Feed Alternatives - Hay, Pasture, Fodder Solutions?
We are buying approximately 10 acres in No. Cal with a small "fixer upper" on it which will be suitable for housing a caretaker. We plan to develop this property as a private dressage training facility for a minimum of 5, maximum of 10 horses.
The cost of hay purchased from our local retailer is currently fluctuating around $20/3-wire bale. In the past, we have not had enough acreage/horse to provide both 24/7 turnout AND sustainable pasture. With the purchase of this additional acreage, we hope to continue with 24/7 turnout for some of the horses, and reduce our overall feed costs. For example, what if instead of continuing to purchase baled hay from our local retail supplier, we:
- built a larger hay storage facility and bought hay direct from the wholesaler (presumably at lower cost); or
- cross fenced, irrigated, planted and managed pasture to feed some of the horses, supplemented with baled hay from the local supplier, as needed for the additional horses;
- implemented the "Fodder Solutions" system using sprouted barley to supply the nutritional component and non-irrigated pasture and/or less expensive baled hay to provide the roughage component for feeding all the horses.
Obviously each of these alternatives has a different up front capital cost and associated long term operating costs. We would like to determine which alternative is most cost effective over a 10-15 year life cycle. We will assume 2 acres of pasture will support 1 horse without supplemental feeding. Anyone have any experience that might help us begin to fill in the other blanks? The type of information we are looking for includes:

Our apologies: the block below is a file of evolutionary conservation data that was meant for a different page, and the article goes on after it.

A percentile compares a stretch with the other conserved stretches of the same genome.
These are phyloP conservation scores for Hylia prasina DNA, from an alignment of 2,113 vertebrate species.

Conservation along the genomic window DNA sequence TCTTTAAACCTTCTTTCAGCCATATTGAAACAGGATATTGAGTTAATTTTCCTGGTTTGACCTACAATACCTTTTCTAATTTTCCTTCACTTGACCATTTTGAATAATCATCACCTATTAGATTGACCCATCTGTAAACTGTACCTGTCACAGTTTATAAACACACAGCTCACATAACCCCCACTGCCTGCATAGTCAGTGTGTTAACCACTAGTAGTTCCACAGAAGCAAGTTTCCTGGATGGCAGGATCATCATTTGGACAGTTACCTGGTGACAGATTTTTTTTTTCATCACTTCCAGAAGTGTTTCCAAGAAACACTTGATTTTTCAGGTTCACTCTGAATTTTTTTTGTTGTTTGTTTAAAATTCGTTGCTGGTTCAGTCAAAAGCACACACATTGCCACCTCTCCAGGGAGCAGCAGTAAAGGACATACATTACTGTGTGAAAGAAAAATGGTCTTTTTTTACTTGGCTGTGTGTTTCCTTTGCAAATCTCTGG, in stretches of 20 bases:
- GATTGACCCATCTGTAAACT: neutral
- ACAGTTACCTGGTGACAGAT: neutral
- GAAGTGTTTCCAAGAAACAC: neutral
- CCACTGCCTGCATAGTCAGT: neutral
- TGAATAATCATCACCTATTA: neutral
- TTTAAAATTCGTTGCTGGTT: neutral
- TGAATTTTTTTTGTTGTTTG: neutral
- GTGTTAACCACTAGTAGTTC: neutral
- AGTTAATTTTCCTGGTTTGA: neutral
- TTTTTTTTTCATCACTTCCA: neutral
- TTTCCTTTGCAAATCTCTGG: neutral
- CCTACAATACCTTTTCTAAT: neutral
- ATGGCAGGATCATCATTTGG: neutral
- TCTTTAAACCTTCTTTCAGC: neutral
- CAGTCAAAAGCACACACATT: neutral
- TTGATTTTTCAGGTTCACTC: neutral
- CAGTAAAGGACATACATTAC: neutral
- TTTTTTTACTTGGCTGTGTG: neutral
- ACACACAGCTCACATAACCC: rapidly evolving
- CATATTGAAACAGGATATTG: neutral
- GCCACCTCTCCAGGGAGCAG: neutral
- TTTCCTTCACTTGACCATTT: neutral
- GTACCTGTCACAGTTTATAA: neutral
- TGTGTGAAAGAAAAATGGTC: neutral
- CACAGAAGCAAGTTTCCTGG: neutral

- which wholesalers supply good quality grass (various types), or alfalfa/grass hay to the Sacramento area;
- cost/bale for purchase and delivery from wholesaler/grower to Sacramento area;
- cost/sq ft for construction of hay storage facilities,
- cost/linear foot for cross fencing,
- cost/acre for automated sprinkler irrigation system (assuming main lines to pasture boundary, pumps, filters, etc are already in place);
- equipment needed, and cost of equipment to properly manage irrigated pasture (seed, fertilize, mow, etc.);
- cost/acre/year for materials (not including water) to maintain irrigated pasture (seed, fertilizer, lime, etc.);
Need help here, please